Just before the holidays, we pasteurized our vinegar to put an end to the growth of its voracious acetic acid bacteria, which consumed wi...
Just before the holidays, we pasteurized our vinegar to put an end to the growth of its voracious acetic acid bacteria, which consumed wine practically as fast as an adult human at a cocktail party. The mothers it created—the visible sign of bacterial activity, besides the shrinking wine level and the rapid conversion of wine to vinegar—were many, glistening, and plump. Pasteurizing would halt all activity, or so we’d read, heard, and believed. We poured the pasteurized vinegar into aging crocks and expected nothing but quiet mellowing.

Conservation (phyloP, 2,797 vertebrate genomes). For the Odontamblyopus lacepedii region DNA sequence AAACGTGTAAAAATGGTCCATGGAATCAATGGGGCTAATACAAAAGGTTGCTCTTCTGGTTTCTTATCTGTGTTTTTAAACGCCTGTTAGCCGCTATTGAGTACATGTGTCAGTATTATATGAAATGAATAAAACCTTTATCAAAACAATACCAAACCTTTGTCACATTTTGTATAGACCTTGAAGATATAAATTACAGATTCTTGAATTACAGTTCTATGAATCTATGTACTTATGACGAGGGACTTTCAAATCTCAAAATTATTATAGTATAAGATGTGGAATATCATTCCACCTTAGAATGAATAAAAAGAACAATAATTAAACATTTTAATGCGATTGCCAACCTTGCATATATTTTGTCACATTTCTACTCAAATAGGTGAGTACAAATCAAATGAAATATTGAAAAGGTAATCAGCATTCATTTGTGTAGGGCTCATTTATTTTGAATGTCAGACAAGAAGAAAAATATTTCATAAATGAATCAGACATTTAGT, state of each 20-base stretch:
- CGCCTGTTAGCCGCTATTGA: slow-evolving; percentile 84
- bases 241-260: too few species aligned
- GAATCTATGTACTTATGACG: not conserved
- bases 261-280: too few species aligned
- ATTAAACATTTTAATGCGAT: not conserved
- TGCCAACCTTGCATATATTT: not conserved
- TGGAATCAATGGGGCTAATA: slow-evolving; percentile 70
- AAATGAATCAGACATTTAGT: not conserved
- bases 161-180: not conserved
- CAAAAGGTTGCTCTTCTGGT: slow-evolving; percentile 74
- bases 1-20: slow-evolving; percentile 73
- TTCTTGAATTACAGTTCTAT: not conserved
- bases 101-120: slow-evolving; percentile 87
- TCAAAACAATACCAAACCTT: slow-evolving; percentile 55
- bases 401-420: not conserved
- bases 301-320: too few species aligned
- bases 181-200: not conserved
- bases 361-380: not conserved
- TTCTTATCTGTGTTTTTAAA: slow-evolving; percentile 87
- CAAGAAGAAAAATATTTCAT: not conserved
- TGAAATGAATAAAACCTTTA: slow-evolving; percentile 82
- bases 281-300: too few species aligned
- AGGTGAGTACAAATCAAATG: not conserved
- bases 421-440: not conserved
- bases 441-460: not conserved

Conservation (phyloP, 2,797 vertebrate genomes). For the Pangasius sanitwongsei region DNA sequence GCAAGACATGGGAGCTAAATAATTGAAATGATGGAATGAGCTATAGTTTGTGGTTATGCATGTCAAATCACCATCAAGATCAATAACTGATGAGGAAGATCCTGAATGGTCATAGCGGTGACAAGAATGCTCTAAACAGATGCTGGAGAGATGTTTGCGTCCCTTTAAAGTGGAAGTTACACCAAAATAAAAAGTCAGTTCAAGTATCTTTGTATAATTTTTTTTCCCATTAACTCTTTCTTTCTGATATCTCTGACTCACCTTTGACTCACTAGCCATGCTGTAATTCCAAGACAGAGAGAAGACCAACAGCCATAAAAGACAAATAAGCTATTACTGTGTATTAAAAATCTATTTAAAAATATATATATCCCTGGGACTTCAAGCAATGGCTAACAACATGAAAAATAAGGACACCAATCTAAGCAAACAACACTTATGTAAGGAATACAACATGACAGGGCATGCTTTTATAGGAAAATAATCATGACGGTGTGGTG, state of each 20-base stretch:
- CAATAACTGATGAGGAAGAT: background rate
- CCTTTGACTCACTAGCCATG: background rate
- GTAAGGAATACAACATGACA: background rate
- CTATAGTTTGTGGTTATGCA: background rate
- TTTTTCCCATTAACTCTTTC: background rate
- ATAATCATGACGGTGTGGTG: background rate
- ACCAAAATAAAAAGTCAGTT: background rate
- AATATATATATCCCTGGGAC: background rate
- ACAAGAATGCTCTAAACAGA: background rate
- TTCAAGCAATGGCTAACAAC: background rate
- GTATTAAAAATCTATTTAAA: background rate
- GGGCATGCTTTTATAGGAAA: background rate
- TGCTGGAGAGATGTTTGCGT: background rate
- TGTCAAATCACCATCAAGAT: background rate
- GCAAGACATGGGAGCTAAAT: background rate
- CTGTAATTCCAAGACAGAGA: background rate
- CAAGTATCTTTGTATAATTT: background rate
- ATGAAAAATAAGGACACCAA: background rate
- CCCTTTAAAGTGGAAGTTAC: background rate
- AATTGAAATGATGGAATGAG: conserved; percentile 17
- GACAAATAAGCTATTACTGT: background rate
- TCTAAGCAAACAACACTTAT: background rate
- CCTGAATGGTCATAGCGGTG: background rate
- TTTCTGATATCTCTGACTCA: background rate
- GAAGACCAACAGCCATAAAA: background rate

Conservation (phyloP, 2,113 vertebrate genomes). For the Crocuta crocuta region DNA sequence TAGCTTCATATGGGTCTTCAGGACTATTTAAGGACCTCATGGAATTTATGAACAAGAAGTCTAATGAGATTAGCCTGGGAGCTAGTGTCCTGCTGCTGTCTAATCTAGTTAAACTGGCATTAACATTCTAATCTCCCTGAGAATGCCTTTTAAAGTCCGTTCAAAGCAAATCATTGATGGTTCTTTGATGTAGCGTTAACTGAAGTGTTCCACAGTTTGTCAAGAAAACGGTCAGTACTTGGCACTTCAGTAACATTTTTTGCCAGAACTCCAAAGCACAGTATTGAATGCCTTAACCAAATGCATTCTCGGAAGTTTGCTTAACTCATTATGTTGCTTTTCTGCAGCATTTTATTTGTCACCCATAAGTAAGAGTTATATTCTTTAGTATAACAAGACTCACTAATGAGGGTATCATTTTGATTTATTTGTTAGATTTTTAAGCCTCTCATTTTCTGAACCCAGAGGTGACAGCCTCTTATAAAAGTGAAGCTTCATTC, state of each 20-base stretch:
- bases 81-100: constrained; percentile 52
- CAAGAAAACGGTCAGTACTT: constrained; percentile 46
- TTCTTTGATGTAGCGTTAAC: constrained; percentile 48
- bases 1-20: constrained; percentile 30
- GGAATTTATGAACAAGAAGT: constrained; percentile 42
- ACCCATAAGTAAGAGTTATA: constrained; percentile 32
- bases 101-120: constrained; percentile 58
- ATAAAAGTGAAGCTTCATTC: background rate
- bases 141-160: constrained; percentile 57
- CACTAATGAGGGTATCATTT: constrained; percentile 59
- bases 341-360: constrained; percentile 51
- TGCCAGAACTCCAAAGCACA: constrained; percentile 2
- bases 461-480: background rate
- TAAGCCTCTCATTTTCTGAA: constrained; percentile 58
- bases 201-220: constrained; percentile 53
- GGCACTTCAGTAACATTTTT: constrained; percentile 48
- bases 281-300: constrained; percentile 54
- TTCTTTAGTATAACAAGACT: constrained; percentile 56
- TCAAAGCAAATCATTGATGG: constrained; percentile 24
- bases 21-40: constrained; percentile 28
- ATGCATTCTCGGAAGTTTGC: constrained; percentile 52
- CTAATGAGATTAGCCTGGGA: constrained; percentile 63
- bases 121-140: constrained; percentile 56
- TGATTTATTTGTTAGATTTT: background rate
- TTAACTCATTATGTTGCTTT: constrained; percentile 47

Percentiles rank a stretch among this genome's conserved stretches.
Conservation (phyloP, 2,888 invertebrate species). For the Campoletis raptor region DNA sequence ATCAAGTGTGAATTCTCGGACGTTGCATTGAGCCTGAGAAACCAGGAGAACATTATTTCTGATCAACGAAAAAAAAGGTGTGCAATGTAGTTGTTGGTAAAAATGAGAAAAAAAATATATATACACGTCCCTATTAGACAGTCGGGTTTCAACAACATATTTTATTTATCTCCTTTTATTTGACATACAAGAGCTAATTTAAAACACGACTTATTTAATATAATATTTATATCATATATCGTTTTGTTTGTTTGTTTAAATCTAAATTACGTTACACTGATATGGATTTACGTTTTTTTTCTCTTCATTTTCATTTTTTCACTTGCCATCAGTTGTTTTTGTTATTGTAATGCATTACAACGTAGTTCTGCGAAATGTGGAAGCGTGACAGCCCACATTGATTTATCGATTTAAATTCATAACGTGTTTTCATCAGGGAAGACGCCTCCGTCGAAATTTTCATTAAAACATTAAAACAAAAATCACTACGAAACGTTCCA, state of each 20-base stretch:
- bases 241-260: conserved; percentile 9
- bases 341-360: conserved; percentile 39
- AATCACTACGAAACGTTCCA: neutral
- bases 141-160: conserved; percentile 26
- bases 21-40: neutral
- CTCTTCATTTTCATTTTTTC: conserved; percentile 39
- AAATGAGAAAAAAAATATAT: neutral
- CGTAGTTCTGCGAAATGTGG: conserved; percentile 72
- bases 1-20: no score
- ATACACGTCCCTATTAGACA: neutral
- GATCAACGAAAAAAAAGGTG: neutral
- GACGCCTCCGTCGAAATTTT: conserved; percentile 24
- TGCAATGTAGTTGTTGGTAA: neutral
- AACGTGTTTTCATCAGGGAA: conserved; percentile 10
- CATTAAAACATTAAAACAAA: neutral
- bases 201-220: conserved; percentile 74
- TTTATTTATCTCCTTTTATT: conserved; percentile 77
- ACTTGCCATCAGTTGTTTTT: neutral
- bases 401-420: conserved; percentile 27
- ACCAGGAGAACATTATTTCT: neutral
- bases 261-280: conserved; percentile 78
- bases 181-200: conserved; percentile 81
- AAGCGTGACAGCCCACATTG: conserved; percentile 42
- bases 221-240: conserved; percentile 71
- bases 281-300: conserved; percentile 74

So…yesterday we opened up the aging crocks.
What’s that on top? Mold?
No, it’s a mother, for heaven’s sake. Enfeebled, but apparently determined. (The vinegar tasted exactly the same as it did when we pasteurized, by the way.)
How can we stop the persistence of the mother? Home vinegar-makers, do you have advice for us?